Friday, June 27, 2014

Historic Food Fortnightly, Challenge #2: Soups & Sauces

Apple Sauce from Elizabeth M. Hall's Practical American Cookery and Domestic Economy (1860).

Pare, quarter, and core a quarter of a peck of rich, tart apples; put them in a stewpan, with a teacup of water; add some finely chopped lemon peel, and a large cup of sugar; grate half a nutmeg over, and cover the stewpan; let them stew gently for half an hour, then mash them fine; add a teacup of butter, and serve with boiled rice or boiled batter pudding 
Apple sauce from 1860 recipe.
The Challenge: A Soup or Sauce
The Recipe: Apple Sauce, from Practical American Cookery
The Date/Year and Region: 1860, American (San Francisco)
How Did You Make It: Peeled, sliced & stewed 2 lbs apples with 1/4 c. water and 1/4 c. sugar, a little minced lemon peel (fresh) and a dash of nutmeg.  After 30 minutes the apples were soft; added 1 Tbsp butter and mashed apples.  Added more nutmeg for flavor.   
Time to Complete: about 45 min
Total Cost: $4.00 for 1 lemon and 2 lbs apples; small quantities of sugar and nutmeg to hand
How Successful Was It?: It tasted like apples (and nutmeg always goes well with apples!).  The texture was different from commercial applesauce--it reminded me of mashed squashed, which was a little weird.  I also don't normally eat applesauce warm, but the recipe said nothing about letting it cool before serving.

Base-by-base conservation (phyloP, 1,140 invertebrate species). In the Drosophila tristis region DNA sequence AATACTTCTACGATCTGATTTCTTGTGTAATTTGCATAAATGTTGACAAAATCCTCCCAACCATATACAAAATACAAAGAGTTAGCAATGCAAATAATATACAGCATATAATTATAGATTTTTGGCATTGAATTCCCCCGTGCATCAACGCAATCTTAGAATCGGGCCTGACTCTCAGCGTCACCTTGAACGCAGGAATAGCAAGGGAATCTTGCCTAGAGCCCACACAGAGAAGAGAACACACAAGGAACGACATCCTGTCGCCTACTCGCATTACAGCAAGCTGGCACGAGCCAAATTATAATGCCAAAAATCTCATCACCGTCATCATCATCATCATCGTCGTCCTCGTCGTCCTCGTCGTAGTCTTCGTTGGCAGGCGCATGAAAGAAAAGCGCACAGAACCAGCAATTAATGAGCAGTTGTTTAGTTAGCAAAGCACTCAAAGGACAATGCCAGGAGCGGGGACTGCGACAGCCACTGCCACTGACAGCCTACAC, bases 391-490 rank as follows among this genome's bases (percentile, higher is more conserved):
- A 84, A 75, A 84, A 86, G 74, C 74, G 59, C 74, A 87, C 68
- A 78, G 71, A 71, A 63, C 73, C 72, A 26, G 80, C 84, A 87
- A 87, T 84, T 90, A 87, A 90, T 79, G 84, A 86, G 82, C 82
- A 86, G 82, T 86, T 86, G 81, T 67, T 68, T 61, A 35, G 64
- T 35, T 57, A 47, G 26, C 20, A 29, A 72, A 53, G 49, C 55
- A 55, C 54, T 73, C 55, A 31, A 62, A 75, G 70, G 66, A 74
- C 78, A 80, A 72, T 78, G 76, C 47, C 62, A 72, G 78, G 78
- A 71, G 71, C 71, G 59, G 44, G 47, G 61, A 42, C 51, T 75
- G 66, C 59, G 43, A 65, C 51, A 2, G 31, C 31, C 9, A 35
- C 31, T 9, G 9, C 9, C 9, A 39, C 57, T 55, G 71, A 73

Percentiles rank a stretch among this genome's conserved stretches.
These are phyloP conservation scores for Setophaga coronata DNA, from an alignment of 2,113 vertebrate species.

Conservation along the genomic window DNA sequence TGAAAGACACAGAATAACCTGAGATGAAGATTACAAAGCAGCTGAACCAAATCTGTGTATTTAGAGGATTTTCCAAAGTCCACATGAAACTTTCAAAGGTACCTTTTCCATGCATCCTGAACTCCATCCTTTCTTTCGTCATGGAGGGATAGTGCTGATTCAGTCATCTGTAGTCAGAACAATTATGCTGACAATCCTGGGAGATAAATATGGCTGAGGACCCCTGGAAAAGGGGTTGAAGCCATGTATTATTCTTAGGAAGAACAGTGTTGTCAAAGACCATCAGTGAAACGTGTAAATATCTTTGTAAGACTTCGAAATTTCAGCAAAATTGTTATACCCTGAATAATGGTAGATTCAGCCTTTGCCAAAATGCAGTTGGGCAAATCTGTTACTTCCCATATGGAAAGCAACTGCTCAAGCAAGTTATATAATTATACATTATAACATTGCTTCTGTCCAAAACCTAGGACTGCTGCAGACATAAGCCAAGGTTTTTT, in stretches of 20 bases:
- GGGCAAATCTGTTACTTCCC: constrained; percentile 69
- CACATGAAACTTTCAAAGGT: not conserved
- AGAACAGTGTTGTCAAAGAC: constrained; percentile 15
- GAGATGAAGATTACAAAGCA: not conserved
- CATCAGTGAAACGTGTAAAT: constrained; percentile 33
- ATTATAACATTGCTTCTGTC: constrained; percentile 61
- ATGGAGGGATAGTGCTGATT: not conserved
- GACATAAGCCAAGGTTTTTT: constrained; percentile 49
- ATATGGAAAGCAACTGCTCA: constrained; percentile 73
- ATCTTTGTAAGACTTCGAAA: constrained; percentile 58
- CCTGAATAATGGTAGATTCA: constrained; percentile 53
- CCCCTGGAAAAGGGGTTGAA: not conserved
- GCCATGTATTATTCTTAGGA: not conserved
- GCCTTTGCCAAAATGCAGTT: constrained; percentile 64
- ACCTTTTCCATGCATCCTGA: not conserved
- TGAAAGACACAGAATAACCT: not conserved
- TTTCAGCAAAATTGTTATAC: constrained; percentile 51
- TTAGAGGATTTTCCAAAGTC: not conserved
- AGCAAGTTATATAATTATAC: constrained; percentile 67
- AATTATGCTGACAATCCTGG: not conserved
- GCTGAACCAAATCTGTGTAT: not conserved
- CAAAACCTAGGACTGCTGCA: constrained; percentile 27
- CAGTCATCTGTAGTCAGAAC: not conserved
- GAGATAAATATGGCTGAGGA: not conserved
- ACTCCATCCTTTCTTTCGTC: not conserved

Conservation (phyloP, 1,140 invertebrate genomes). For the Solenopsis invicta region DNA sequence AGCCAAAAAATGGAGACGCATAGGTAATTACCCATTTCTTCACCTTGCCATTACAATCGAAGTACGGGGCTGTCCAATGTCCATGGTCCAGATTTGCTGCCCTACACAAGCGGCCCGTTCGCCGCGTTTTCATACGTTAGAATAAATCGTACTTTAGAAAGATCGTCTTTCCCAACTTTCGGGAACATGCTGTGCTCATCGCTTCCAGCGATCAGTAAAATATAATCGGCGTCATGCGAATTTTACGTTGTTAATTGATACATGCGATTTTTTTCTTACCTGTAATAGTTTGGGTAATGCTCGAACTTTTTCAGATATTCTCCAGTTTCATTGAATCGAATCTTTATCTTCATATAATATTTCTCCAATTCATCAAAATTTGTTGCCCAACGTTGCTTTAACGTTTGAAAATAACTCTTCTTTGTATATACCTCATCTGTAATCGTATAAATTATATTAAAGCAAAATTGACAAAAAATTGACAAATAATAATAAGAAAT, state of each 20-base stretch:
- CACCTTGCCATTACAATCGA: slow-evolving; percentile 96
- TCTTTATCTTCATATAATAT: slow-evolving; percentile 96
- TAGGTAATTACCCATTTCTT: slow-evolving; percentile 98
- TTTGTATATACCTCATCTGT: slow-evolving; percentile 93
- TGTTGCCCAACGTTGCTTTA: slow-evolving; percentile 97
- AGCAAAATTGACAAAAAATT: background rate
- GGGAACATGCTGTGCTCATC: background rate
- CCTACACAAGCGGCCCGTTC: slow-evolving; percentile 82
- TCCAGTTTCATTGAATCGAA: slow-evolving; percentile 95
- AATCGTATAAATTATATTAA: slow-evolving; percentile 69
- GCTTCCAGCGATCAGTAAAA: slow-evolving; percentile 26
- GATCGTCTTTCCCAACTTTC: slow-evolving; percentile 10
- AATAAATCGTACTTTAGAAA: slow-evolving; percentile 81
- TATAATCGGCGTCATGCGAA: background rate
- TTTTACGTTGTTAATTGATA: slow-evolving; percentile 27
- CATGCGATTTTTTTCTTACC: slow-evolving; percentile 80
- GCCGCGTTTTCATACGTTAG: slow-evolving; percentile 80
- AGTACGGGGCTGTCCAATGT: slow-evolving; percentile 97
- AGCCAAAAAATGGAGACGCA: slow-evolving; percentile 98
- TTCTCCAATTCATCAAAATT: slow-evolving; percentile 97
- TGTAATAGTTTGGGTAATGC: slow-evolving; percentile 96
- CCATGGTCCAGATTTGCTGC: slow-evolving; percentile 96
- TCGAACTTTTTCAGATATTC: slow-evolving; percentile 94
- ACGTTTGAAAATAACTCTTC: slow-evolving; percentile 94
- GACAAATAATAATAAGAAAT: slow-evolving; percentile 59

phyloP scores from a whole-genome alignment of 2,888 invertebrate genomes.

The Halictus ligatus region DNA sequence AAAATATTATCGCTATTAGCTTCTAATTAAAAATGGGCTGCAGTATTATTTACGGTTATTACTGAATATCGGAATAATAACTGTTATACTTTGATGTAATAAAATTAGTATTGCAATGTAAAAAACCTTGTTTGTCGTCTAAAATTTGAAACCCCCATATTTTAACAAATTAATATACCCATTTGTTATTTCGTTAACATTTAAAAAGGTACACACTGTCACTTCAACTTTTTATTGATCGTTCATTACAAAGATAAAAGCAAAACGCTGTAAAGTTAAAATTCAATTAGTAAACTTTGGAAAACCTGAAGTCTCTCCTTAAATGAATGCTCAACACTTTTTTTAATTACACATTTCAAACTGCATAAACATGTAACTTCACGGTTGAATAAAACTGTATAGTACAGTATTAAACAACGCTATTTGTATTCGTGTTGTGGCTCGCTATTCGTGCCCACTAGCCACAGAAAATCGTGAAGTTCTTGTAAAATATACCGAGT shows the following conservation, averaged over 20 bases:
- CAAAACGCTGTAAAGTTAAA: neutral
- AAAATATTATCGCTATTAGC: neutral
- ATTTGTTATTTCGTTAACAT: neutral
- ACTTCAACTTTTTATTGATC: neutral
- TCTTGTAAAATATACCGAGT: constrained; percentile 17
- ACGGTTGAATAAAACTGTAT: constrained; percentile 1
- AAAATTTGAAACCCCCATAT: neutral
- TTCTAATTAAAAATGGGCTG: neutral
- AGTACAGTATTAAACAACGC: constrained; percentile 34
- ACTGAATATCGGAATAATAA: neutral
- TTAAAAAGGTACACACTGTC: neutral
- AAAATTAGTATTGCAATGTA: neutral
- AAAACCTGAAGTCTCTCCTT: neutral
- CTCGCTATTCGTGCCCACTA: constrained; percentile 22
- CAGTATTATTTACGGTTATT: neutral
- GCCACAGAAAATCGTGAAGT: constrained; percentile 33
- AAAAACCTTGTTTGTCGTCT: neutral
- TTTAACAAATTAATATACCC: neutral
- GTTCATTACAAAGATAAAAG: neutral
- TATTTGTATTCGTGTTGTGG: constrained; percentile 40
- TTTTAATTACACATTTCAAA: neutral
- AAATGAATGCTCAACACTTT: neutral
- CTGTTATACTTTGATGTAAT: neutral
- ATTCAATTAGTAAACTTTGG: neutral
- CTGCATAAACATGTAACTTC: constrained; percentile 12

How Accurate Is It?: Scaled it down by 1/3 or so, treating "1 peck" of apples as 12-ish pounds--at the internet's suggestion--and 1 "tea-cup" of the water/sugar/butter as 4-6 oz, according to Civil War Recipes. "Golden delicious" apples are also dated to 1905, says Wikipedia, so that's post-date for this recipe.  I also ate it alone instead of serving with a pudding or ham.

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